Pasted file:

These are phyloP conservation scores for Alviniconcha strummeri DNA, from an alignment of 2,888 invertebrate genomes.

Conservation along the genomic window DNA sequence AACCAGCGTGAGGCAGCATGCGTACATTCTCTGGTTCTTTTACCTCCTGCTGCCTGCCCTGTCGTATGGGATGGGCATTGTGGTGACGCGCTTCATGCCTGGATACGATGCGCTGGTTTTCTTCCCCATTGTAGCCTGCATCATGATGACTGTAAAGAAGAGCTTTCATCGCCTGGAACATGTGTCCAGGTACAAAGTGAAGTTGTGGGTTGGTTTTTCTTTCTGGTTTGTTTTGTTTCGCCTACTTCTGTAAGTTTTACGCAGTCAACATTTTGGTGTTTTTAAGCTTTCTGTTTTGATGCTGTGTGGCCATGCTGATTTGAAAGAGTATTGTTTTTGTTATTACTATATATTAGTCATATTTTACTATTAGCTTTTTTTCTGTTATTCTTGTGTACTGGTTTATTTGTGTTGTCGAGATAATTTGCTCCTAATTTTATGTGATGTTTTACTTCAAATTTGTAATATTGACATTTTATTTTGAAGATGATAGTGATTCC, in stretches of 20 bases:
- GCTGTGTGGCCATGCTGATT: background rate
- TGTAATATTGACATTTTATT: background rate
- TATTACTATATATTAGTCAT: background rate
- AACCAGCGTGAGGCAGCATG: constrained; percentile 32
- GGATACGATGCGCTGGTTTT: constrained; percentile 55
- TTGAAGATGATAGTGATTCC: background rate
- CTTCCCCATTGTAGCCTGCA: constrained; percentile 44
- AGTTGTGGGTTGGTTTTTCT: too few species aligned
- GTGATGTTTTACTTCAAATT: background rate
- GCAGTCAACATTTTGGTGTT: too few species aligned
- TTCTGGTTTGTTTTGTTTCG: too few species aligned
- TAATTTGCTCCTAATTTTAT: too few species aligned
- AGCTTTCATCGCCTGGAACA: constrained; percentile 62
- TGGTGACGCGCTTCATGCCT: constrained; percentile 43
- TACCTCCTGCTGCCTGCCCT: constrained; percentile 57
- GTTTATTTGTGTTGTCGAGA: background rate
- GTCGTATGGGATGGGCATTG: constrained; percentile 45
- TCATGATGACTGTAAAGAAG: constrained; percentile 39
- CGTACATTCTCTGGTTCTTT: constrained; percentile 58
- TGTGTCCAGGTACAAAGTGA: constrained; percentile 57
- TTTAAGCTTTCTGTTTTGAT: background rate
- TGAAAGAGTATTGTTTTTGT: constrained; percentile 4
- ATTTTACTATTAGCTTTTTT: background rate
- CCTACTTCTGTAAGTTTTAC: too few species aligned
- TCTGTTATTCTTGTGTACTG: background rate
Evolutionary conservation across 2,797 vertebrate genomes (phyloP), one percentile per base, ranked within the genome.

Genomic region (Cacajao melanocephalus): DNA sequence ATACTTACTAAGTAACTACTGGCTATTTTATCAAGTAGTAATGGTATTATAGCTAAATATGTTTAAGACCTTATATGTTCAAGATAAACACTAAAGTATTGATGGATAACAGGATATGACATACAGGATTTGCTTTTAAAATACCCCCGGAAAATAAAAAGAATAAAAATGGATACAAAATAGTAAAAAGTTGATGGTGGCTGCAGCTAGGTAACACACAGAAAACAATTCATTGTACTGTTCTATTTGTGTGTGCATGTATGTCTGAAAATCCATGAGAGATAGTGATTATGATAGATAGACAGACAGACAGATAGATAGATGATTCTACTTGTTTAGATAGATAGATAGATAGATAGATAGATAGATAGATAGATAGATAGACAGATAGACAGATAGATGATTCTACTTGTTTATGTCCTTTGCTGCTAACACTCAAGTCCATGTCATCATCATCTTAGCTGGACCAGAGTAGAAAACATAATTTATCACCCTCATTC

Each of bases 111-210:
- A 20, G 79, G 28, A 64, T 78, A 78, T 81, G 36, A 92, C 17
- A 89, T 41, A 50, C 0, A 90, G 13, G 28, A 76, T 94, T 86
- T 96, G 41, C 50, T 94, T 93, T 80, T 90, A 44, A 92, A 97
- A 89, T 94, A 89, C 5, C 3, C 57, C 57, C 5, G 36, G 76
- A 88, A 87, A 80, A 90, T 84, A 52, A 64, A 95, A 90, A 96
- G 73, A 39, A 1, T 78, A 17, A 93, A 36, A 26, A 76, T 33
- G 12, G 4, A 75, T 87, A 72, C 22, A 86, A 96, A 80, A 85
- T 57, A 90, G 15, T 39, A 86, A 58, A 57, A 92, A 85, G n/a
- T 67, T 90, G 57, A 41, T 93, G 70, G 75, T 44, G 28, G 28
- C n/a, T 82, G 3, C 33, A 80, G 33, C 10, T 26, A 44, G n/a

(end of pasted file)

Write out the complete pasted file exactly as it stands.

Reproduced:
These are phyloP conservation scores for Alviniconcha strummeri DNA, from an alignment of 2,888 invertebrate genomes.

Conservation along the genomic window DNA sequence AACCAGCGTGAGGCAGCATGCGTACATTCTCTGGTTCTTTTACCTCCTGCTGCCTGCCCTGTCGTATGGGATGGGCATTGTGGTGACGCGCTTCATGCCTGGATACGATGCGCTGGTTTTCTTCCCCATTGTAGCCTGCATCATGATGACTGTAAAGAAGAGCTTTCATCGCCTGGAACATGTGTCCAGGTACAAAGTGAAGTTGTGGGTTGGTTTTTCTTTCTGGTTTGTTTTGTTTCGCCTACTTCTGTAAGTTTTACGCAGTCAACATTTTGGTGTTTTTAAGCTTTCTGTTTTGATGCTGTGTGGCCATGCTGATTTGAAAGAGTATTGTTTTTGTTATTACTATATATTAGTCATATTTTACTATTAGCTTTTTTTCTGTTATTCTTGTGTACTGGTTTATTTGTGTTGTCGAGATAATTTGCTCCTAATTTTATGTGATGTTTTACTTCAAATTTGTAATATTGACATTTTATTTTGAAGATGATAGTGATTCC, in stretches of 20 bases:
- GCTGTGTGGCCATGCTGATT: background rate
- TGTAATATTGACATTTTATT: background rate
- TATTACTATATATTAGTCAT: background rate
- AACCAGCGTGAGGCAGCATG: constrained; percentile 32
- GGATACGATGCGCTGGTTTT: constrained; percentile 55
- TTGAAGATGATAGTGATTCC: background rate
- CTTCCCCATTGTAGCCTGCA: constrained; percentile 44
- AGTTGTGGGTTGGTTTTTCT: too few species aligned
- GTGATGTTTTACTTCAAATT: background rate
- GCAGTCAACATTTTGGTGTT: too few species aligned
- TTCTGGTTTGTTTTGTTTCG: too few species aligned
- TAATTTGCTCCTAATTTTAT: too few species aligned
- AGCTTTCATCGCCTGGAACA: constrained; percentile 62
- TGGTGACGCGCTTCATGCCT: constrained; percentile 43
- TACCTCCTGCTGCCTGCCCT: constrained; percentile 57
- GTTTATTTGTGTTGTCGAGA: background rate
- GTCGTATGGGATGGGCATTG: constrained; percentile 45
- TCATGATGACTGTAAAGAAG: constrained; percentile 39
- CGTACATTCTCTGGTTCTTT: constrained; percentile 58
- TGTGTCCAGGTACAAAGTGA: constrained; percentile 57
- TTTAAGCTTTCTGTTTTGAT: background rate
- TGAAAGAGTATTGTTTTTGT: constrained; percentile 4
- ATTTTACTATTAGCTTTTTT: background rate
- CCTACTTCTGTAAGTTTTAC: too few species aligned
- TCTGTTATTCTTGTGTACTG: background rate
Evolutionary conservation across 2,797 vertebrate genomes (phyloP), one percentile per base, ranked within the genome.

Genomic region (Cacajao melanocephalus): DNA sequence ATACTTACTAAGTAACTACTGGCTATTTTATCAAGTAGTAATGGTATTATAGCTAAATATGTTTAAGACCTTATATGTTCAAGATAAACACTAAAGTATTGATGGATAACAGGATATGACATACAGGATTTGCTTTTAAAATACCCCCGGAAAATAAAAAGAATAAAAATGGATACAAAATAGTAAAAAGTTGATGGTGGCTGCAGCTAGGTAACACACAGAAAACAATTCATTGTACTGTTCTATTTGTGTGTGCATGTATGTCTGAAAATCCATGAGAGATAGTGATTATGATAGATAGACAGACAGACAGATAGATAGATGATTCTACTTGTTTAGATAGATAGATAGATAGATAGATAGATAGATAGATAGATAGATAGACAGATAGACAGATAGATGATTCTACTTGTTTATGTCCTTTGCTGCTAACACTCAAGTCCATGTCATCATCATCTTAGCTGGACCAGAGTAGAAAACATAATTTATCACCCTCATTC

Each of bases 111-210:
- A 20, G 79, G 28, A 64, T 78, A 78, T 81, G 36, A 92, C 17
- A 89, T 41, A 50, C 0, A 90, G 13, G 28, A 76, T 94, T 86
- T 96, G 41, C 50, T 94, T 93, T 80, T 90, A 44, A 92, A 97
- A 89, T 94, A 89, C 5, C 3, C 57, C 57, C 5, G 36, G 76
- A 88, A 87, A 80, A 90, T 84, A 52, A 64, A 95, A 90, A 96
- G 73, A 39, A 1, T 78, A 17, A 93, A 36, A 26, A 76, T 33
- G 12, G 4, A 75, T 87, A 72, C 22, A 86, A 96, A 80, A 85
- T 57, A 90, G 15, T 39, A 86, A 58, A 57, A 92, A 85, G n/a
- T 67, T 90, G 57, A 41, T 93, G 70, G 75, T 44, G 28, G 28
- C n/a, T 82, G 3, C 33, A 80, G 33, C 10, T 26, A 44, G n/a